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Defense Ribbon Is Authorized
SIR:Recently several men from the west coast have reported to our command wearing new National Defense Service Ribbons. They say the award has been authorized, but can't quote any specific directives.
Is the ribbon regulation? If so, what is the directive which authorizes it? - P. W. 0., YN2, USN.
It certainly is. The National Defense Service Ribbon was authorized by SecNav Notice 1650 of 5 May 1966.
As you probably know, the award was previously authorized for men who served honorably between 26 Jun 1950 and 28 Jul 1954. Last January. Executive Order No. 11265, amending Executive Order No. 10448 further announced eligibility for those who serve honorably after 31 Dec 1960 and a terminal date to be announced.
There are several exceptions. Generally speaking, eligibility may not be earned by very short periods of active servi . ce. Guard and Reserve forces on short tours of active duty to fulfill TRAINing under an inactive duty TRAINing program are not authorized to wear the medal as a result of such duty. The same holds true for people on temporary active duty to serve on boards, courts, commissions and such, or those on active duty for the sole purpose of undergoing a physical examination.
Navymen who are eligible may buy the ribbon and wear it-or may wear a bronze star in lieu of the second award, when appropriate.
The National Defense Service Medal, however, is not yet available for distribution. When an adequate supply is procured, information will be published regarding method of issue.-ED.
Advancement as Reservist
SIR: I am due to be released from active duty in March 1967, at which time 1 intend to enter the Naval Reserve. This August 1 I took the examination for second class.
If 1 am authorized for advancement, and accept, 1 understand it is necessary to obligate for one year's service beyond the date of promotion. If I do not choose to do so, could I accept the advancement as a Reservist? - D. R. B., YN3, USN.
Yes. But you could not assume the higher rate until you were separated if your advancement came before your EAOS.
For men on active duty, advancement is authorized only when there is at least one year's obligated service beyond the effective date of advancement. If the date is before your separation, you will remain a F03 until after being released from active duty, then apply for the higher pay grade, as a Reservist, under the provisions of BuPers Inst. 1430.1E.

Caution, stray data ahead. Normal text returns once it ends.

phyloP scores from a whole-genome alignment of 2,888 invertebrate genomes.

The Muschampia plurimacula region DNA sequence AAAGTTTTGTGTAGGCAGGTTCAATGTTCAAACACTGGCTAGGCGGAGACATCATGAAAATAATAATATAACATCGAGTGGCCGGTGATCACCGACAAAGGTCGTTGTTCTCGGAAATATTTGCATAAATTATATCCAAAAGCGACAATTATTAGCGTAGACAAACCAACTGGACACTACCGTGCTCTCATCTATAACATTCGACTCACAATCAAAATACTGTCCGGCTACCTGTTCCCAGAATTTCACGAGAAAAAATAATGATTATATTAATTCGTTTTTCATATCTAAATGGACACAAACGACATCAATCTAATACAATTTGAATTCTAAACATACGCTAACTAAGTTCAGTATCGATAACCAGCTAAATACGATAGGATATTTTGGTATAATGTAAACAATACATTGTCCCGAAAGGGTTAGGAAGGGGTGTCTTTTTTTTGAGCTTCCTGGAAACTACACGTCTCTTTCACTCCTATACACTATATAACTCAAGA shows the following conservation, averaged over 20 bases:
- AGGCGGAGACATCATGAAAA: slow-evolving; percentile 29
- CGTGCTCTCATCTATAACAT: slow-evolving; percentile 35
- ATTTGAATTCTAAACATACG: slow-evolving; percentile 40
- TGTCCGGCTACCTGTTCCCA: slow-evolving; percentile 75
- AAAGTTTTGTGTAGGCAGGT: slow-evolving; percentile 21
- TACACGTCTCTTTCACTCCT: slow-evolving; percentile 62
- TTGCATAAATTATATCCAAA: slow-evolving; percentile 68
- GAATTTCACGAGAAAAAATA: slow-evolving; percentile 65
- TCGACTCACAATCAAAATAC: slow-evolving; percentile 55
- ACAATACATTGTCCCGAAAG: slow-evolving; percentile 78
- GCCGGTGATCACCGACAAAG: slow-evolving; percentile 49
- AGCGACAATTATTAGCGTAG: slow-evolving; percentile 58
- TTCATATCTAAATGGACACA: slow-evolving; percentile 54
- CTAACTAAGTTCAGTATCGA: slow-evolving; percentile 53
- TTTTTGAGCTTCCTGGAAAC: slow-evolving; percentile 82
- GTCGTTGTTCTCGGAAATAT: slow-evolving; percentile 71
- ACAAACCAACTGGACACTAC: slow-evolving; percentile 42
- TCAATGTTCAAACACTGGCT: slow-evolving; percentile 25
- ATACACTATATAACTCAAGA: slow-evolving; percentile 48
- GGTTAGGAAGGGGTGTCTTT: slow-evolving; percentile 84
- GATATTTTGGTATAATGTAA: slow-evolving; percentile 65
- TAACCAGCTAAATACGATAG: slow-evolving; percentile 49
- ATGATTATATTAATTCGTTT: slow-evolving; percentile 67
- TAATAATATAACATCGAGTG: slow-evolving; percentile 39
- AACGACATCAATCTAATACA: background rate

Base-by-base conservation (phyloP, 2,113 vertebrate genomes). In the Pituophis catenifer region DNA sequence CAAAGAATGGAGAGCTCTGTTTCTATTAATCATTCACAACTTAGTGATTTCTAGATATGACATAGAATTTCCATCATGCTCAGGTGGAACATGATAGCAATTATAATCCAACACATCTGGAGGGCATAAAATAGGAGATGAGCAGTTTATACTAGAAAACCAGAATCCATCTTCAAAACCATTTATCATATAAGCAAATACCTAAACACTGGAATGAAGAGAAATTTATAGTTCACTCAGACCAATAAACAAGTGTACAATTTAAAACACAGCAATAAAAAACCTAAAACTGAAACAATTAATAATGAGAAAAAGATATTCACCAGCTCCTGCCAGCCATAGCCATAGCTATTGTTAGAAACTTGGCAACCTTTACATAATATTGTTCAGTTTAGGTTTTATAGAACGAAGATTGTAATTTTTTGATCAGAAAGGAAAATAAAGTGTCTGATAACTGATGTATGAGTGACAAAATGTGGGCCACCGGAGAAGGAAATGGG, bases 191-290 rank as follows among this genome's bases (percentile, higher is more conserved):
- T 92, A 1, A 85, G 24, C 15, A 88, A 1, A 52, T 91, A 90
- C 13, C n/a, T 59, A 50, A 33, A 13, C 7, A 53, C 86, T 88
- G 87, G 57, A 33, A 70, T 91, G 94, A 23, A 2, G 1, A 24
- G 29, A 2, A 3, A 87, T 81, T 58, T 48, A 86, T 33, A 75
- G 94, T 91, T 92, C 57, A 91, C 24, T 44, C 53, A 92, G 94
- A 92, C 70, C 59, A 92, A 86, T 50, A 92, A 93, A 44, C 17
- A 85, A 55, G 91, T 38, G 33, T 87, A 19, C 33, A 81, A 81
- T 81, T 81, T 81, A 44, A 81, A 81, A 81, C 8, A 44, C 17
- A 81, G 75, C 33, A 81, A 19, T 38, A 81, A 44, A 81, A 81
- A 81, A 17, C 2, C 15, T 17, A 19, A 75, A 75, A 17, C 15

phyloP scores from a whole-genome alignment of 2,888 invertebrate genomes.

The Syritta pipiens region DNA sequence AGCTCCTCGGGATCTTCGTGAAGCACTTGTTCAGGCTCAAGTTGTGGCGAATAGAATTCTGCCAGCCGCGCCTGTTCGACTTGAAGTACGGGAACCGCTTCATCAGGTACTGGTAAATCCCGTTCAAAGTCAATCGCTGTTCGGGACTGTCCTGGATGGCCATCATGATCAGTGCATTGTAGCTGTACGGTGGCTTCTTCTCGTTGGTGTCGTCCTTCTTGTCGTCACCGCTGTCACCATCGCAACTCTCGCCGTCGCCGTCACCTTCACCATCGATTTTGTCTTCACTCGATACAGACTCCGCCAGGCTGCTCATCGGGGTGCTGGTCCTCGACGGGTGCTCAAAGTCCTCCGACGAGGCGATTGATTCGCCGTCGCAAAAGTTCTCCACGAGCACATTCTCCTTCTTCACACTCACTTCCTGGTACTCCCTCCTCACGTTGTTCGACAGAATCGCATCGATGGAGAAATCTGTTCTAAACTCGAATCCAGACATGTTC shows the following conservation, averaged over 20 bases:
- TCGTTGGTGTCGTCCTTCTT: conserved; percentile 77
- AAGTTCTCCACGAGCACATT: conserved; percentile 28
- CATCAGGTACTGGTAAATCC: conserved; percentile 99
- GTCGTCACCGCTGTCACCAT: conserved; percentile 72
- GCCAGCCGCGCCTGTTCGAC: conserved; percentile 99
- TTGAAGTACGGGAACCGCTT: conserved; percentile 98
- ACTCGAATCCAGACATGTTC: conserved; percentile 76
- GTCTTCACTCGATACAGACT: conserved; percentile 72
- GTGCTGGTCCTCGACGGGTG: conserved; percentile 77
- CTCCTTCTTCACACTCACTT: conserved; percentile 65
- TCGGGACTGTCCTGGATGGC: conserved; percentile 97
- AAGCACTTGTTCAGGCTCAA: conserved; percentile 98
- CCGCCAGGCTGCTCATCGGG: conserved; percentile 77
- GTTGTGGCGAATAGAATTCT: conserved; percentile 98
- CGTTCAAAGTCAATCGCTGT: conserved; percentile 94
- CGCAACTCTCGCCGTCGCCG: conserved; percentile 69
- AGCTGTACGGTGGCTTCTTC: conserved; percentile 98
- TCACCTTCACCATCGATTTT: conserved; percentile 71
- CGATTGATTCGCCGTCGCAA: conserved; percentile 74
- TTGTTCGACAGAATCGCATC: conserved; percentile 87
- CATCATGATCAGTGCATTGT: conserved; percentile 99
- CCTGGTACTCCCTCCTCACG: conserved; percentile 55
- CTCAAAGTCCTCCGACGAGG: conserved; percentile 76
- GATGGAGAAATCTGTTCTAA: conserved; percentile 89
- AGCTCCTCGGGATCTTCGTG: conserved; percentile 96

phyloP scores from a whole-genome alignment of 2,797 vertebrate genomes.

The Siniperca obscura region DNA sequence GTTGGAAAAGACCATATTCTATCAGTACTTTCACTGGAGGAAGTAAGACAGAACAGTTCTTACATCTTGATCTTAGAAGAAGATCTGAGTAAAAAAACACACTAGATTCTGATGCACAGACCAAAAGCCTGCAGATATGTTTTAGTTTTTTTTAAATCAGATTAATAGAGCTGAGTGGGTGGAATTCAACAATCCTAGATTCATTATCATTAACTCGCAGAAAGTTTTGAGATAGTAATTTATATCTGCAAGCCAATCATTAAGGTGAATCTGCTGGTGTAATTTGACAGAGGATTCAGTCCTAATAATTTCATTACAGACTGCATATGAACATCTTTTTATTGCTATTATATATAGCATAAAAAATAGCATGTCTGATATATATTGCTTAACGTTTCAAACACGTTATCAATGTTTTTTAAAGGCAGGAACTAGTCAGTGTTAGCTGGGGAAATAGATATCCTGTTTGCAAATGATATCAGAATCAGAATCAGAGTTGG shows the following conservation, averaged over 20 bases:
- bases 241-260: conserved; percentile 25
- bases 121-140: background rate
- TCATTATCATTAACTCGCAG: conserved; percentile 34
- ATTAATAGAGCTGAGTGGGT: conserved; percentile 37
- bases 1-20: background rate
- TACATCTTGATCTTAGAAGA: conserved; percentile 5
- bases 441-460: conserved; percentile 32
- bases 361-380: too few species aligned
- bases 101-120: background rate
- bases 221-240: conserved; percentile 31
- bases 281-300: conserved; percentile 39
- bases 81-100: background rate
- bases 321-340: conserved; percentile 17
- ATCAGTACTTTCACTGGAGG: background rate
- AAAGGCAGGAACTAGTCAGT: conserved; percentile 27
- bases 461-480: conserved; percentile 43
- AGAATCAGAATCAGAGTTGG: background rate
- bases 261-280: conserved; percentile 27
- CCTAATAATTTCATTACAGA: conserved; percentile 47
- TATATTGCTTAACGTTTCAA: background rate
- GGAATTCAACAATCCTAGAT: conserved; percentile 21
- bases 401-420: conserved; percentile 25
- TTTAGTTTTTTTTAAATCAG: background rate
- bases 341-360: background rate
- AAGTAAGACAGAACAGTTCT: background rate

If the effective date of advancement is later than your EAOS, you apply for advancement under the terms of the same directive and assume the new pay grade on the date authorized by Bupers. By then, of course, you are a Reservist. - ED.
Origin of Quartermaster Rating
SIR: I'm seeking a definition for the title Quartermaster as it is used in the Navy.
As you know, this title in the Army more or less implies the true meaning of the word - one in charge of quarters, berthing, messing, supply, and so forth. In the Navy, however, it refers to, those persons concerned with navigation and shiphandling arts.
Undoubtedly the naval term stems from the days of wooden ships and iron men when, perhaps, the navigation officer wore several hats. What's your definition of quartermaster?-J. R., YNC, USNR.
In the early days, when ships were considered to be merely platforms from which soldiers fought, seagoing quartermasters actually were soldiers assigned as "masters" of the "quarters" on ships carrying troops. These men performed the same quartermaster duties aboard ship as they did with troops ashore.
Later, it became the custom to have these masters of the quarters remain on board after the troops were disembarked. Since there were no soldiers requiring their services, the quartermasters were assigned other shipboard duties. Eventually, they became part of the ship's crew.
By Farragut's time the quartermaster was well on his way toward becoming what he is today: the secretary, assistant, and general right-hand man of the watch officer and the navigator in everything pertaining to navigation.
These comments on the evolution of the quartermaster are based upon the Navy TRAINing Course for Quartermaster 3 & 2 (NavPers 10149-B, page 1). Perhaps some ALL HANDS readers will inform us of other sources. -ED.